Tuesday, September 27, 2016

nuclear builddown

In the long ago days of the cold war, people joked that "even one nuclear weapon could ruin your day." That's still true.  And the likelihood of the deliberate use of such weapons, especially in places like India and Pakistan, is dangerously high. Despite their great power rivalry, the United States and the Soviet Union developed numerous ways to reduce the chances of accidental war or a hyper-reactive escalation to a deliberate one -- the hot line, incidents at sea agreements, Permissive Action Links. The rivals also concluded a series of arms control agreements that worked, despite shared mistrust.

Yesterday the government declassified the bottom line stockpile data -- how many nuclear weapons the United States had at the end of each year for the past half century. Look at the numbers.The peak was in 1967: 31,255. At the end of the G.H.W. Bush administration, following the breakup of the USSR, the number dropped sharply, to 13,708. They continued to fall, reaching a low point last year of 4,571. That's still too many for deterrence, so we need to continue working to bring the numbers down -- and to keep others from adding significantly to their own arsenals. I don't have much faith that we could safely do away with all nuclear weapons, but it helps to keep working for limits and reductions.

Sunday, September 11, 2016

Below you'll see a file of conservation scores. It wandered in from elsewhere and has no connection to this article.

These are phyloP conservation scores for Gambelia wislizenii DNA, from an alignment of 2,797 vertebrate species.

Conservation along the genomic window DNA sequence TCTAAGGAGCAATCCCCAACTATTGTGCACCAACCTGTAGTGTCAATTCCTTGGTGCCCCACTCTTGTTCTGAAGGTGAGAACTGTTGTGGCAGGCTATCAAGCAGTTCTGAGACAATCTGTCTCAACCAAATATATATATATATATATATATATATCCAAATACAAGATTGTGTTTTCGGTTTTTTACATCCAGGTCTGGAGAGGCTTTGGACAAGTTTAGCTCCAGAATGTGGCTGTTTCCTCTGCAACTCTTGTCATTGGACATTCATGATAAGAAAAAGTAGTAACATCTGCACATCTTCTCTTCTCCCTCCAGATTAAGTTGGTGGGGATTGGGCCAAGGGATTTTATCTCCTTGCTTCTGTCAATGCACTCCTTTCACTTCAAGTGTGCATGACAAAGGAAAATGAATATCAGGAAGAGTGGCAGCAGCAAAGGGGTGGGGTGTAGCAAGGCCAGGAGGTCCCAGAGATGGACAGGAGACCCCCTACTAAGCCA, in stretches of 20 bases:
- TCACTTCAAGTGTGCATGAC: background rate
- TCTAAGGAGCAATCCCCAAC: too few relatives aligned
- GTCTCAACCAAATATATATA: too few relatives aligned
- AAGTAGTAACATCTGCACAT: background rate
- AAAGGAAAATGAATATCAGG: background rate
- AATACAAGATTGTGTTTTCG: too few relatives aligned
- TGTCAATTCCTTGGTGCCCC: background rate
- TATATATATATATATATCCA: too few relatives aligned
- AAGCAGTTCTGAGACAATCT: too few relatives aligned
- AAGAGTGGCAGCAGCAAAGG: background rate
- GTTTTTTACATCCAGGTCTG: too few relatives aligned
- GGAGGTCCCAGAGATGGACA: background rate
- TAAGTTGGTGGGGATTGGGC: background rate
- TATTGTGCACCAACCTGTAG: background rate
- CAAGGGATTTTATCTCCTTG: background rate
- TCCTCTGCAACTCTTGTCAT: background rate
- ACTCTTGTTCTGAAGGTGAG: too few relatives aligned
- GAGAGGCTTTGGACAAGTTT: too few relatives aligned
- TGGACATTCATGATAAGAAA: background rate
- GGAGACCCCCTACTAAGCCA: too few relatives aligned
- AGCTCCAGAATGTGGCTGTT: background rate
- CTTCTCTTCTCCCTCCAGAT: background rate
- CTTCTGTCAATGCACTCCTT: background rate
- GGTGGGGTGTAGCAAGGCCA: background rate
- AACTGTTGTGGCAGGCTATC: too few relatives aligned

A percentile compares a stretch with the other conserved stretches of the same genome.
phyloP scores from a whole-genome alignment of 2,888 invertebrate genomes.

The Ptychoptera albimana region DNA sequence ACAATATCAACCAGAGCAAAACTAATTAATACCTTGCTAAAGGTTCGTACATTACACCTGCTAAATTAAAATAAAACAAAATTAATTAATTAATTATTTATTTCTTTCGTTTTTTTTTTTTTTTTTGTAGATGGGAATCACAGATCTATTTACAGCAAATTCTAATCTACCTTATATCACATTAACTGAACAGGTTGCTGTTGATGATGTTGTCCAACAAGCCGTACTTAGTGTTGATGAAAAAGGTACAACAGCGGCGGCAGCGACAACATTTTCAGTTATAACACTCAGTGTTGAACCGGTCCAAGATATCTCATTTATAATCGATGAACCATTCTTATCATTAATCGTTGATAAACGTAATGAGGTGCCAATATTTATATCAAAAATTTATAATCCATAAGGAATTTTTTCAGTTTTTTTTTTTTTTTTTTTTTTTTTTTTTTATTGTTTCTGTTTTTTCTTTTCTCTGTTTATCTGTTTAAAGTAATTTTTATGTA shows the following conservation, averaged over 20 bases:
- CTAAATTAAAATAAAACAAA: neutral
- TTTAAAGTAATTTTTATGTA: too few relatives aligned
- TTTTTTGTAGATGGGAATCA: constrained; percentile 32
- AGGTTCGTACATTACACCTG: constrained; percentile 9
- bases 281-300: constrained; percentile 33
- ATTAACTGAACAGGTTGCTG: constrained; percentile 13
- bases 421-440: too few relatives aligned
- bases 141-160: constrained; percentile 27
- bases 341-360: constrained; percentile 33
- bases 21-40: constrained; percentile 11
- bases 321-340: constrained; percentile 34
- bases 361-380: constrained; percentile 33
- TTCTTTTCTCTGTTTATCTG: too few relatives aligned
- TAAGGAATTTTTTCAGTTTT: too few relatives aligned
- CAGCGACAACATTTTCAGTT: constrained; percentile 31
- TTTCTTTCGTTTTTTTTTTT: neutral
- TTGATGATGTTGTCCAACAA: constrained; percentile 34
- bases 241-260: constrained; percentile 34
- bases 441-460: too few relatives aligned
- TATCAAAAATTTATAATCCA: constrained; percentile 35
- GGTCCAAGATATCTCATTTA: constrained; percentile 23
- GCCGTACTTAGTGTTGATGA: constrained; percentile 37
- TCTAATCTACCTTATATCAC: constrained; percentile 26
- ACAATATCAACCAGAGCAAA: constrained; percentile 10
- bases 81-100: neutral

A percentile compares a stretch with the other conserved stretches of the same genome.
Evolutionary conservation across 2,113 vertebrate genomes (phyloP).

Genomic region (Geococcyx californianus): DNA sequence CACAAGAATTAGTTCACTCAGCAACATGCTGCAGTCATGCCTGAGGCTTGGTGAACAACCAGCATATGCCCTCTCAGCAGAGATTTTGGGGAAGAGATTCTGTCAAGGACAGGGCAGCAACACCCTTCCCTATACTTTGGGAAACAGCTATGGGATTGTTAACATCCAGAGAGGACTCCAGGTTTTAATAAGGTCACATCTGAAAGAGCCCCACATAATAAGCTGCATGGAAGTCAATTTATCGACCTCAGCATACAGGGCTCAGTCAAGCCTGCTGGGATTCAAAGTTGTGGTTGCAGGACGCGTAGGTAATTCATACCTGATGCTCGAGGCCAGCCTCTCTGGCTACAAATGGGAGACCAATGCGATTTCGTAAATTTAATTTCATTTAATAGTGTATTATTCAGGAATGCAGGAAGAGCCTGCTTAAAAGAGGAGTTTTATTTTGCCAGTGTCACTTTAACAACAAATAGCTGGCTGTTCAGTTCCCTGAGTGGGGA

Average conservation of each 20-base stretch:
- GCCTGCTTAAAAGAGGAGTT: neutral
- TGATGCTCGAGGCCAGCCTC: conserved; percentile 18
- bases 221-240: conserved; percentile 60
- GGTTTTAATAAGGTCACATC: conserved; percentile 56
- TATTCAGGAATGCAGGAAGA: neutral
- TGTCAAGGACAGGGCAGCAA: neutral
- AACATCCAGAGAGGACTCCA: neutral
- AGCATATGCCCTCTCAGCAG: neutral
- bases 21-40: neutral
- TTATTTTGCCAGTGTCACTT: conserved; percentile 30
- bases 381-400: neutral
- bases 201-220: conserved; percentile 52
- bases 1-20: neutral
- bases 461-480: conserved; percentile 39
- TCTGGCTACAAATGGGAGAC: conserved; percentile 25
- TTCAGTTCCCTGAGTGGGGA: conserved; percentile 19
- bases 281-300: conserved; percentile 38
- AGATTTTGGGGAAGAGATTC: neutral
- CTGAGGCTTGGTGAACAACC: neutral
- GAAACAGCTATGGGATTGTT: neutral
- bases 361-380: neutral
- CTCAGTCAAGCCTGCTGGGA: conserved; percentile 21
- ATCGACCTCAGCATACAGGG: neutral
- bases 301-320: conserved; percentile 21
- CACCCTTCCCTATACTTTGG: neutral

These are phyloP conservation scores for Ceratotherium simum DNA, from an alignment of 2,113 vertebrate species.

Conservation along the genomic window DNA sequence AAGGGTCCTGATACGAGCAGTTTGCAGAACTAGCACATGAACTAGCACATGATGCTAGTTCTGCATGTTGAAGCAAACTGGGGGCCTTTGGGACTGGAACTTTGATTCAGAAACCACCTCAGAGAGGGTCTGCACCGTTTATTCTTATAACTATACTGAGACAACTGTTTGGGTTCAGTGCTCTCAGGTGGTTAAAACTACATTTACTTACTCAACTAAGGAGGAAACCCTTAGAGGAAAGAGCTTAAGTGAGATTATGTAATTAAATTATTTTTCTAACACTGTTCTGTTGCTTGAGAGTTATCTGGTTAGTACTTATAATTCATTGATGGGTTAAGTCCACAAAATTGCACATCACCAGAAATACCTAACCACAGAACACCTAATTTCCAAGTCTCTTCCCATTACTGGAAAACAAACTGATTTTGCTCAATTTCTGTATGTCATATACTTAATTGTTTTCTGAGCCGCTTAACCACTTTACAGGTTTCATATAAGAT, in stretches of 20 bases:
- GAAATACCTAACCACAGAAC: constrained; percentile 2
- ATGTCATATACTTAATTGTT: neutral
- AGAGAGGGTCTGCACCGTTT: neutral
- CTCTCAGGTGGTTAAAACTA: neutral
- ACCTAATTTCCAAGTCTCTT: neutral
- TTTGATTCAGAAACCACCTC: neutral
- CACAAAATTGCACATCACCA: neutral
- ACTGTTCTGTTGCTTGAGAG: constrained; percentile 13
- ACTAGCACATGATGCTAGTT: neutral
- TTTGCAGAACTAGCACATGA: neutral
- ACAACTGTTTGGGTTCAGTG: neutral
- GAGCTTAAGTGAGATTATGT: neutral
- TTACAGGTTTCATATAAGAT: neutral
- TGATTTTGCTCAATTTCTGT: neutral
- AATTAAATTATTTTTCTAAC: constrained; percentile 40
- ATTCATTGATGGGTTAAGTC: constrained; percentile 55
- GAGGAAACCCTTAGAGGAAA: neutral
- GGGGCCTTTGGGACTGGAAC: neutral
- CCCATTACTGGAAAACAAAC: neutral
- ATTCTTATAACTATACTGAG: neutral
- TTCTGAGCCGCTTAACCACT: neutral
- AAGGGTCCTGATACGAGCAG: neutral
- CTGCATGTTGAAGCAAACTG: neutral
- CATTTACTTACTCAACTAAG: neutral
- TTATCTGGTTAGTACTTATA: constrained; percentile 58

powerful antiwar book by a civilian warrior

Another book to recommend: Kael Weston's The Mirror Test, a memoir and reflection on his seven solid years in Iraq and Afghanistan, mostly in deadly Fallujah and in Taliban-infested provinces of Afghanistan. Weston served as a State Department official, a civilian in the war zone fighting for U.S. goals and interests with a diplomat's weapons -- meetings and memos. He views the Iraq war as unnecessary and Afghanistan as a badly managed one. His greatest anger, however, is at the stupidities he saw in war: missions conducted to satisfy Washington's symbolic goals; the Americans who disrespect their local partners;  the arrogant Special Forces troops indifferent to civilian casualties; the members of Congress who care more about pictures with constituents than understanding the war. Weston risked his life almost daily as he went, unarmed, to meet with local people and try to win their support for American activities. He records and honors the names and stories of many he worked with -- American, Iraqi, and Afghan -- who died in the combat. He puts human faces on the casualty lists and asks us to recalculate the costs and benefits of these wars.